The European Union said on Wednesday it will examine the way its power market is run and consider proposals to revamp regulations within the bloc, as it seeks to keep plans to tackle climate change on track amid record-high energy costs.
European electricity and gas prices have rocketed this year as tight gas supplies have collided with strong demand in economies recovering from the COVID-19 pandemic.
Energy prices topped the EU’s political agenda on Wednesday, with environment ministers and the European Parliament each debating the issue after country leaders discussed possible responses on Tuesday.
The crisis has divided member states over whether Brussels should intervene with many in the bloc worrying about civil unrest and Yellow Vests-like protests if a solution is not found as soon as possible.
“There is no question that we need to take policy measures,” EU Energy Commissioner Kadri Simson told the EU’s parliament.
The Commission will next week publish a “toolbox” of options for how governments and the EU could react. It will also launch a study into whether the EU’s power market is fit to deliver the bloc’s planned transition to green energy, Simson said.
But Commission Vice President Frans Timmermans stressed the need to find a “consensus at EU level on how we can protect our citizens against undue price hikes.”
He warned the climate crisis must be addressed.
“The level of social unrest if we leave the climate crisis untackled will be insupportable,” he said.
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EU countries agreed on Wednesday to wait for the Commission toolbox before considering a joint EU response. Some governments have already rolled out national subsidies and tax breaks to cut consumers’ bills.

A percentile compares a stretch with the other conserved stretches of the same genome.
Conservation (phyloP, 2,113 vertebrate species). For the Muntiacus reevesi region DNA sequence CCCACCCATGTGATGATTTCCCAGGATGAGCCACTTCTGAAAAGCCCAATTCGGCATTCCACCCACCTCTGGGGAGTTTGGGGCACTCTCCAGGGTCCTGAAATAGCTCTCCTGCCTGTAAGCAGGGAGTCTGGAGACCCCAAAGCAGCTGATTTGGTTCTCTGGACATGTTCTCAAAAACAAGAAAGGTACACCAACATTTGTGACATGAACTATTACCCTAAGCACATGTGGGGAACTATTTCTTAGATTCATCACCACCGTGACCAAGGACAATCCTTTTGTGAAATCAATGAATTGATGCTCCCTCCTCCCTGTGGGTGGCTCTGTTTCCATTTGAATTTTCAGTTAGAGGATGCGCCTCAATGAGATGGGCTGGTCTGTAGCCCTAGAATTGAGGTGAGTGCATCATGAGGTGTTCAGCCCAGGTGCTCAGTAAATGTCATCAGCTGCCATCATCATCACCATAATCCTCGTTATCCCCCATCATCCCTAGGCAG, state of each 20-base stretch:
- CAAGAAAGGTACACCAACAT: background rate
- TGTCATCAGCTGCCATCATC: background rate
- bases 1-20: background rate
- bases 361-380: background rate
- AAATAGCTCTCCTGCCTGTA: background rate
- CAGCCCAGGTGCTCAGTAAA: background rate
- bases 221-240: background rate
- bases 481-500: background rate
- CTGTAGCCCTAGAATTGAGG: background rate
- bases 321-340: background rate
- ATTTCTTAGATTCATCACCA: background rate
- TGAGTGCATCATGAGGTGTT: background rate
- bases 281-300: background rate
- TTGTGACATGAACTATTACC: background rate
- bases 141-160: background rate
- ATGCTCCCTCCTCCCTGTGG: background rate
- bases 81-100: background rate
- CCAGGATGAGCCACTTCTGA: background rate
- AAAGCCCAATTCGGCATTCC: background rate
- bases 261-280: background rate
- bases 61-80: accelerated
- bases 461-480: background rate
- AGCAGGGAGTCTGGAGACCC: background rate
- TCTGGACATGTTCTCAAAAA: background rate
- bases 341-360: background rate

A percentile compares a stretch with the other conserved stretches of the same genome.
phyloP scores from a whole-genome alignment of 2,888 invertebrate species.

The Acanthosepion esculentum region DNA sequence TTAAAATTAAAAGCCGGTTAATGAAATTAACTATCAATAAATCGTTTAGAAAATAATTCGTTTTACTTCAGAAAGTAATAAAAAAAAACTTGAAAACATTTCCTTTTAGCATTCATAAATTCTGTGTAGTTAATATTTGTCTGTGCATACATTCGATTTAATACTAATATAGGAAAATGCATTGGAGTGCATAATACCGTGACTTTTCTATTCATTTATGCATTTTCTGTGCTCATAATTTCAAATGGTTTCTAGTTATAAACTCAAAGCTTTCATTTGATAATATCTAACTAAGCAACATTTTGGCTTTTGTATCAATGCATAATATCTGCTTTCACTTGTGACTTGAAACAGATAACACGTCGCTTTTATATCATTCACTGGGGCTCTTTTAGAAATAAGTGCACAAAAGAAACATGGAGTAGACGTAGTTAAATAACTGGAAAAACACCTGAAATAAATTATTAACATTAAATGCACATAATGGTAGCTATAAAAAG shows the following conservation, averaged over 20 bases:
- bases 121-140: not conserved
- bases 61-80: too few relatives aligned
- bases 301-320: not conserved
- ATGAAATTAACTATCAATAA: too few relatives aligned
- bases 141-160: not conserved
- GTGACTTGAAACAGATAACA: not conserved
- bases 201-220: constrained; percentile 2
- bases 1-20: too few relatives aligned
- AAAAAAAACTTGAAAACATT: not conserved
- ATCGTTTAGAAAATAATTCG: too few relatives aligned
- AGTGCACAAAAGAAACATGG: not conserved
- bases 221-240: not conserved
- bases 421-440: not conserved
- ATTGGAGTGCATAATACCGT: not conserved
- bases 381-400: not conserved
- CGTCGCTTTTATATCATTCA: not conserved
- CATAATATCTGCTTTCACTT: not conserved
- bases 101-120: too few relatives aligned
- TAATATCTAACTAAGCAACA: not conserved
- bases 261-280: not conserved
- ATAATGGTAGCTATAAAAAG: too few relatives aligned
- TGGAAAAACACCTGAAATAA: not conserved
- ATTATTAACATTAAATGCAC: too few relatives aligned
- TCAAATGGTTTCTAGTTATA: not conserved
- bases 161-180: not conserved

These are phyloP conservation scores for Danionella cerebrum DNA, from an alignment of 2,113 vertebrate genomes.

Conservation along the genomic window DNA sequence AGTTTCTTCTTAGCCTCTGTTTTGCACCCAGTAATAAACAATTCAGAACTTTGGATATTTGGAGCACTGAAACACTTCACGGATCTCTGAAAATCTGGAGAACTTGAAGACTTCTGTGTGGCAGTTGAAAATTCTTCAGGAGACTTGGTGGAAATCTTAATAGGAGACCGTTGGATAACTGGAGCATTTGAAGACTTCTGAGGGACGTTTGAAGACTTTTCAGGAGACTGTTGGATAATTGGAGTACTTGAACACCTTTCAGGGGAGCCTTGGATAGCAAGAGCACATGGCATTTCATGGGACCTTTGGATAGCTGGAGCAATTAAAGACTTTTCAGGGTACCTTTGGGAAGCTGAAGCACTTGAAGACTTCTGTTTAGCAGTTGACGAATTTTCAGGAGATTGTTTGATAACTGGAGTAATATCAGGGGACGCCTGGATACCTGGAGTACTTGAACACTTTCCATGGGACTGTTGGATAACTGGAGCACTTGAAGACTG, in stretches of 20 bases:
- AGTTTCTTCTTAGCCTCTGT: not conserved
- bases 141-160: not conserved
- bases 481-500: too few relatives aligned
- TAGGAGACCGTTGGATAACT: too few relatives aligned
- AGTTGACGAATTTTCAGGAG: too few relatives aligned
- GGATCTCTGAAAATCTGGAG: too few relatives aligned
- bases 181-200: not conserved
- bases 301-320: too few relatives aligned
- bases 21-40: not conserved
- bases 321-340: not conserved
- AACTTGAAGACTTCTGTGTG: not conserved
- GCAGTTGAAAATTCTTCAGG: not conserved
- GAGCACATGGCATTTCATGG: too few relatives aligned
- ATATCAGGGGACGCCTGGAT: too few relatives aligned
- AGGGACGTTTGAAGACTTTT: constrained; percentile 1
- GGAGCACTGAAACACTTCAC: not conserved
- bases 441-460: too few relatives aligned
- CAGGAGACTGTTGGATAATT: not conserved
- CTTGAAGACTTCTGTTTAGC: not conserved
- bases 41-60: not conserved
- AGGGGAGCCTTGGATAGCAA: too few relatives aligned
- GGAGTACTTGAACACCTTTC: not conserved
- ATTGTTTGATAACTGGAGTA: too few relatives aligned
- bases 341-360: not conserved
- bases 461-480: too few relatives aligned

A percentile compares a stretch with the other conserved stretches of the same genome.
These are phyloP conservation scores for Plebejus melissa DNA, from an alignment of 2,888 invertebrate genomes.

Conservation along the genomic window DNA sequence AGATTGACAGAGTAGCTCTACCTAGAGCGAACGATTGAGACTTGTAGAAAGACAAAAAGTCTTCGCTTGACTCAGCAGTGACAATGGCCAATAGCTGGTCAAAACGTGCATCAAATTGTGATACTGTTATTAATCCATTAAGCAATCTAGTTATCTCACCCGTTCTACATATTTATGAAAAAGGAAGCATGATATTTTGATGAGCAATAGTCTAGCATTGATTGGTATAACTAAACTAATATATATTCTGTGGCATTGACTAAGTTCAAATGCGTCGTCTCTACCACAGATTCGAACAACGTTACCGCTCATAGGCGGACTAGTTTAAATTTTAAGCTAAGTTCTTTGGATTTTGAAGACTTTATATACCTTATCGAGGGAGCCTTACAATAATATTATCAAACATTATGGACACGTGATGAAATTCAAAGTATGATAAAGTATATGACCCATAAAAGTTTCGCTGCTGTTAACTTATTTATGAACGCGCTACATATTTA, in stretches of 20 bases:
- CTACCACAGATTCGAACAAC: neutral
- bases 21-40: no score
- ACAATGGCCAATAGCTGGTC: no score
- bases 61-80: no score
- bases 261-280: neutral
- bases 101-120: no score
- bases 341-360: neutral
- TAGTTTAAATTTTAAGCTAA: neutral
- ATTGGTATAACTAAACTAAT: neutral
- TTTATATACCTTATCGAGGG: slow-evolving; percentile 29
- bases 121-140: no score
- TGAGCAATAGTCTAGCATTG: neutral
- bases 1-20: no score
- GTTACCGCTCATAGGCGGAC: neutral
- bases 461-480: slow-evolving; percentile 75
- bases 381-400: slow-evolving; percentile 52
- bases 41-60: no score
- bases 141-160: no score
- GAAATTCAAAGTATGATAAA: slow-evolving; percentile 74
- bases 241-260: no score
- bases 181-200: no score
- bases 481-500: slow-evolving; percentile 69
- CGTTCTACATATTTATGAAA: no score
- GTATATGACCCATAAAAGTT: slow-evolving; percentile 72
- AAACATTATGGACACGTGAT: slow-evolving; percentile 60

Spain has led calls for a revamp to EU electricity regulation to decouple the price of power from the cost of gas, and joint gas buying to increase EU countries’ bargaining power in global markets.
Spanish Prime Minister Pedro Sanchez said he and other countries had asked Brussels to offer an “audacious” response.
“We need extraordinary, innovative measures,” he said.
Not all countries agree. EU regulators expect gas market conditions to ease next spring, and some states warned against rushing into action that would have lasting consequences.
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“Trying to influence the free market is something we are highly sceptical about,” German Environment Minister Svenja Schulze said.
The Netherlands cautioned against interfering in Europe’s power and CO2 markets, while Belgium said it was “not convinced” joint gas buying would help fend off soaring prices.
“I don’t think that we should arouse false expectations. We can’t really do any more than we’re already doing,” Portuguese Environment Minister Joao Pedro Matos Fernandes said.
The price spike has arrived as the EU prepares to upgrade its policies to tackle climate change. It has stoked concerns among countries including Poland and Romania that steps to increase the cost of polluting fuels could add to households’ bills.
Analysts have said gas prices are the main driver behind surging power costs in Europe, while the cost of permits in Europe’s carbon market has contributed up to a fifth of the increase.
Brussels maintains that its climate plans will cut bills by reducing their exposure to volatile fossil fuel prices and that if countries fail to quickly cut emissions they could face far greater costs in the form of deadly floods, heatwaves and wildfires.
Mr Timmermans added: “Let’s keep our eye on the ball. The problem here is the climate crisis.
“The quicker we move towards renewable energy, the quicker we can protect our citizens against high prices.”